The Divinity of the Lamb (Enthronement 7)

We noted in the previous blog that Jesus Christ in the New Testament is included by the apostles in the one God of Judaism. He is not a “second God,” neither is He the Father Himself. He is somehow distinct from the Father, yet in the full sense included in all that monotheism asserts about the distinctions between the one God and everything else (John 1:1-5, 18). This led the church fathers to the traditional formulation of the Trinity, in which God is one, yet in another sense is three. Jesus Christ is both fully God and fully human, one person with two natures. The word trinity does not appear in the Bible, but the traditional doctrine is thoroughly grounded in the evidence of the New Testament text.

One of the strongest biblical evidences for the divinity or deity of Christ is found in the progression of five hymns in the vision of Revelation four and five. The first two hymns are found in chapter four (Rev. 4:8, 11). In them praise is offered to the One sitting on the throne because He created all things. The third and fourth hymns, on the other hand, are offered in praise of the Lamb (Rev 5:9-12) because He was slain and purchased humanity for God. The fifth hymn offers worship to both the One sitting on the throne and to the Lamb (Rev. 5:13). The fifth hymn is the clear climax of the series, in which the Lamb joins the Father on His throne and receives the acclamation of the whole universe.

A second feature of these hymns also highlights the climactic nature of fifth hymn (5:13). The last hymn is the climax of a grand crescendo of singing. Each hymn is offered by a larger and larger group of singers. The first hymn is sung by the four living creatures (Rev. 4:8). The second hymn is sung by the twenty-four elders (4:11). The third hymn is sung by both the four living creatures and the twenty-four elders together (Rev 5:9-10). The fourth hymn is sung by more than a hundred million angels (Rev. 5:11-12). The fifth hymn is sung by every creature in the entire universe (Rev 5:13). So the fifth hymn is the climax of a great crescendo as all attention focuses on the throne, affirming the divinity of the Lamb.

Why does the divinity of Christ matter? Because if Jesus is fully God, then the human life He lived on this earth is the most important event in the history of the human race. God Himself came down and lived among us (Rev 1:1-3, 14). In the humanity of Jesus we see the character of God on full display in a form that we can understand. This means that the life, death and resurrection of Jesus Christ is the clearest revelation of God that human beings have ever had or ever could have. It means that when we have seen Jesus, we have truly seen the Father as well. If the Father Himself came down to earth and lived a human existence among us, He would be no different than Jesus was. Jesus Christ clarifies the picture of God in a way that nothing else possibly could.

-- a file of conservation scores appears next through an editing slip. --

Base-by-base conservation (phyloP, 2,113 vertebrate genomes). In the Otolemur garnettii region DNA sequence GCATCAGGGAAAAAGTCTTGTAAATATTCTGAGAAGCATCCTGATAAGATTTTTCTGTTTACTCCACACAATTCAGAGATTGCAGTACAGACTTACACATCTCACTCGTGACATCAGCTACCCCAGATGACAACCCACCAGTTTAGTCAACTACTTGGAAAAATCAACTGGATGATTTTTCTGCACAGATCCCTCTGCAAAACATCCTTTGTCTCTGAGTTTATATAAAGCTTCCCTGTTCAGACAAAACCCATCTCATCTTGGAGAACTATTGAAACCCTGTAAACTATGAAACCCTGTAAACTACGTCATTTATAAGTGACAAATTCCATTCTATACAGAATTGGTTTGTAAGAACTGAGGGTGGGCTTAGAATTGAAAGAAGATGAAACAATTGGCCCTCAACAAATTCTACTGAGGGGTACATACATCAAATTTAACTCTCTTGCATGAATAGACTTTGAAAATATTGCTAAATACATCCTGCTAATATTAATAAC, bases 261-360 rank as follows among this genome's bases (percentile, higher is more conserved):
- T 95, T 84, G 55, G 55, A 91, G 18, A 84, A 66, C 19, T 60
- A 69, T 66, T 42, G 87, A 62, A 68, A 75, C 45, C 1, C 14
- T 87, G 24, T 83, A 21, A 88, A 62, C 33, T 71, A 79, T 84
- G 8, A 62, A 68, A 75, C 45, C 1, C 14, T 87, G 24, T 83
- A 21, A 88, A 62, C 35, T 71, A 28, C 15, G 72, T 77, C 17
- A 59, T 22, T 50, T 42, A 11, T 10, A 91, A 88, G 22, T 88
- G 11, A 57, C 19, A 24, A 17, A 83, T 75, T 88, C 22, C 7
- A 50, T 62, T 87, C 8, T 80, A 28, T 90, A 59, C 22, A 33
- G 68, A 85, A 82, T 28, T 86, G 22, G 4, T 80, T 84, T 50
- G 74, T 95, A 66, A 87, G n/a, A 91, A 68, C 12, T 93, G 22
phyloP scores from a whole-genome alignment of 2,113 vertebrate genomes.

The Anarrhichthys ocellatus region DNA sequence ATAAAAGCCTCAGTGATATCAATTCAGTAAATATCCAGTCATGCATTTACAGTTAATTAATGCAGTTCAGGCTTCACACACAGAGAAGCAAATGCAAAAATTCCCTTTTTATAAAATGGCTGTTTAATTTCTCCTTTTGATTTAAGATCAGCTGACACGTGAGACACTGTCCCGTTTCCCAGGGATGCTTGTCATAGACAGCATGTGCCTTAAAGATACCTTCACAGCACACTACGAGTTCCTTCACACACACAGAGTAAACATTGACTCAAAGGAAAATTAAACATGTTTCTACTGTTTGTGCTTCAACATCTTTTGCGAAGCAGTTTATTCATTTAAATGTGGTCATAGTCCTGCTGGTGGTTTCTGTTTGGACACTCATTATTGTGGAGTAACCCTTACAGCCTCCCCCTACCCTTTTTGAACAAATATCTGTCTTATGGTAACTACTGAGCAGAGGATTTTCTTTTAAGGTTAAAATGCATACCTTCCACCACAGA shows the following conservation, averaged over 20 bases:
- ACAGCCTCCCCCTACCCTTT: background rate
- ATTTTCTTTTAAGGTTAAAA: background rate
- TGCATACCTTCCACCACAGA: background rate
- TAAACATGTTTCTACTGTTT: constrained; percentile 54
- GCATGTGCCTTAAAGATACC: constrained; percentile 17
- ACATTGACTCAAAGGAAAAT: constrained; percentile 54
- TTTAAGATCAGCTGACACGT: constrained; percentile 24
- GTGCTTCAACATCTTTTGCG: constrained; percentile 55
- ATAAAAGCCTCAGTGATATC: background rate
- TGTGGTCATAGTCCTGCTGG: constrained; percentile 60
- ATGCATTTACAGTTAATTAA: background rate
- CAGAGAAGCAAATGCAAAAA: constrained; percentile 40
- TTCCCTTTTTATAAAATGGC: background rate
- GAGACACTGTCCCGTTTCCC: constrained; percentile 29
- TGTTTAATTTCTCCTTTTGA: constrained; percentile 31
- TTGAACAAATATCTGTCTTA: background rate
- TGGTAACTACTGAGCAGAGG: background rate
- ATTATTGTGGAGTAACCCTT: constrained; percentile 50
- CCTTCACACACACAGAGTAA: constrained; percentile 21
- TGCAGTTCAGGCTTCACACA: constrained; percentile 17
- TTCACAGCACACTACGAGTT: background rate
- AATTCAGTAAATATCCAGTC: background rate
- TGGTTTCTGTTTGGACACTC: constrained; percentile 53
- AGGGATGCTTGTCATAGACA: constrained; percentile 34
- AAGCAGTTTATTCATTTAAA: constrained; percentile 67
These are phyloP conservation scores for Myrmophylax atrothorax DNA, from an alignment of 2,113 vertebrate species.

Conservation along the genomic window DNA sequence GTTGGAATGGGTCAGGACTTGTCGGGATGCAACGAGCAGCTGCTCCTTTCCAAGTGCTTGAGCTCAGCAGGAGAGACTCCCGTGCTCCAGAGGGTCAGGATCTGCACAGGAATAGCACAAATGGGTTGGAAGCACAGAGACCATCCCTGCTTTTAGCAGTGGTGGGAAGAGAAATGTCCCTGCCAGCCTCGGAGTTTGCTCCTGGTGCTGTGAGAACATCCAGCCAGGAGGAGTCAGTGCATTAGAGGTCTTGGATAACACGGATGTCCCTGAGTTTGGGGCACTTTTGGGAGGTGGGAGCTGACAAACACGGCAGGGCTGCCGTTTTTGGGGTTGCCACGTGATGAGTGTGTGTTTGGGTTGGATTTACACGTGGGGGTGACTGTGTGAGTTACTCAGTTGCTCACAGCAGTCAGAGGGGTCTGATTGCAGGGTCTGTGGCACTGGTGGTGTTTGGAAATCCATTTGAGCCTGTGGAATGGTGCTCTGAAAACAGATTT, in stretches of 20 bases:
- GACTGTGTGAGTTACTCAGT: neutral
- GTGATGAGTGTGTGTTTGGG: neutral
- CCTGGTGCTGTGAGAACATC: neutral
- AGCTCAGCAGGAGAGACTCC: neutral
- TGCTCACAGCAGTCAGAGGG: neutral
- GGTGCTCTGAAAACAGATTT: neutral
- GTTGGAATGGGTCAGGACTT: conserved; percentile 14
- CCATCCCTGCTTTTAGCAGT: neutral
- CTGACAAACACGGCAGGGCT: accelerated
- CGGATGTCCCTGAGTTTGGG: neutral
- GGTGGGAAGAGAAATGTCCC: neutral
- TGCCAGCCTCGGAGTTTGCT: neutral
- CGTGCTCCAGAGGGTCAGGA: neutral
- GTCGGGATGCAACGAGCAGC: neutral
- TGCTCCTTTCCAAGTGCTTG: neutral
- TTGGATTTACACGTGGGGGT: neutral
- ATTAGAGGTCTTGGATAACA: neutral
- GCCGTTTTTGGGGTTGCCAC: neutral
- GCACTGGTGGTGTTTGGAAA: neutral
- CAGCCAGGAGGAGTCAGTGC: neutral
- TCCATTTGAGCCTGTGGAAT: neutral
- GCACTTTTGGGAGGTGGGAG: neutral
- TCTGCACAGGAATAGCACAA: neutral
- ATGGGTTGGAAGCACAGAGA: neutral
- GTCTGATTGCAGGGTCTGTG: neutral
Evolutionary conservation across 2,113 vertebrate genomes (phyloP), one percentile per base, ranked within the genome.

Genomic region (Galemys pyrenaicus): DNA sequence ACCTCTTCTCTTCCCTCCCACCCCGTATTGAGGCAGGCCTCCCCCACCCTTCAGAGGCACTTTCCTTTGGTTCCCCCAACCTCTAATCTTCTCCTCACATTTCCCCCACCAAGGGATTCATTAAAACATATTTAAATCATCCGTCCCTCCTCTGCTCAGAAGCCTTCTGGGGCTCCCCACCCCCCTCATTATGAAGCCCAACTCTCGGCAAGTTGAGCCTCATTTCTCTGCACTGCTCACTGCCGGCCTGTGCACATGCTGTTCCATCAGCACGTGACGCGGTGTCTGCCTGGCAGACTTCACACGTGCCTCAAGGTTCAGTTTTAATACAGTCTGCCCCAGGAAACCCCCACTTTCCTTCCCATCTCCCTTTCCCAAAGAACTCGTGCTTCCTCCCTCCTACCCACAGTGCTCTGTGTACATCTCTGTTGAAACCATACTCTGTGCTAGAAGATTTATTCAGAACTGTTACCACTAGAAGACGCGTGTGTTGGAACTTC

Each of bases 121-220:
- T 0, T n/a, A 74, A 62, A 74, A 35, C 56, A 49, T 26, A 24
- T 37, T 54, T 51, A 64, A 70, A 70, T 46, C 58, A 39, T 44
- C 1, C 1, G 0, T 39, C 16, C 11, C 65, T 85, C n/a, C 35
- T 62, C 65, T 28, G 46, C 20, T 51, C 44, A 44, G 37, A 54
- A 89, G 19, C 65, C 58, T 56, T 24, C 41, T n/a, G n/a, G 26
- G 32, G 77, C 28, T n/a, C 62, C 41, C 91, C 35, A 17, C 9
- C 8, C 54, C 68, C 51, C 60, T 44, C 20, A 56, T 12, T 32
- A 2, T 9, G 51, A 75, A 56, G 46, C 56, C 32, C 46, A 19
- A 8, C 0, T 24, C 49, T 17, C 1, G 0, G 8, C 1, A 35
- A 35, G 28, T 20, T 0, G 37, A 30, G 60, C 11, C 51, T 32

5 thoughts on “The Divinity of the Lamb (Enthronement 7)

  1. Marvin Gee

    Is there any validity or evidence to the idea that God the Son took on the role of Michael the Arch Angel to bridge the infinite gap between Creator and created, not that at first it was a redemptive roll, but after the fall (of Lucipher) transitioned into a redemptive roll for the whole of the Universe?

    1. Jon Paulien Post author

      That’s my impression too. Scholars have noticed in both OT and NT what they call “angelomorphic Christology,” depicting Messiah in angelic terms. Rev 1:12-18 is a commonly cited example.

  2. Sue Busick

    Can I get away with just a ‘huh?’ on this question and response?

    I have always thought of Christ as the Arch Angel as sort of the commander in chief of His heavenly host of angels, probably for lack of a better understanding. If it isn’t too much trouble, what is “angelomorphic Christology?” I see the term on the www, but that isn’t always the best place to become informed.

    Thanks for any information you can provide. (As you can see, I’m a little behind in my reading.)

    Praise God and thank you for all these lessons.

    1. Jon Paulien Post author

      angelo = angel
      morphic = form
      Christ = Messiah
      ology = study of, or belief system
      So angelomorphic means in the form of an angel. Christology is the study of Messiah or the person and nature of Jesus Christ.
      So angelomorphic Christology is speaking about the Messiah or Jesus Christ in the form of an angel, as perhaps in Rev 7:2.
      Does that help? 🙂

  3. Sue Busick

    Yes, but I humbly say that Jesus Christ bridged the gap between divinity and humanity. Why was there a need to bridge a gap between Creator and created? What is the role of Michael, the Arch Angel? I gather it is not as Commander in Chief.

    Thank you for your previous and future response.


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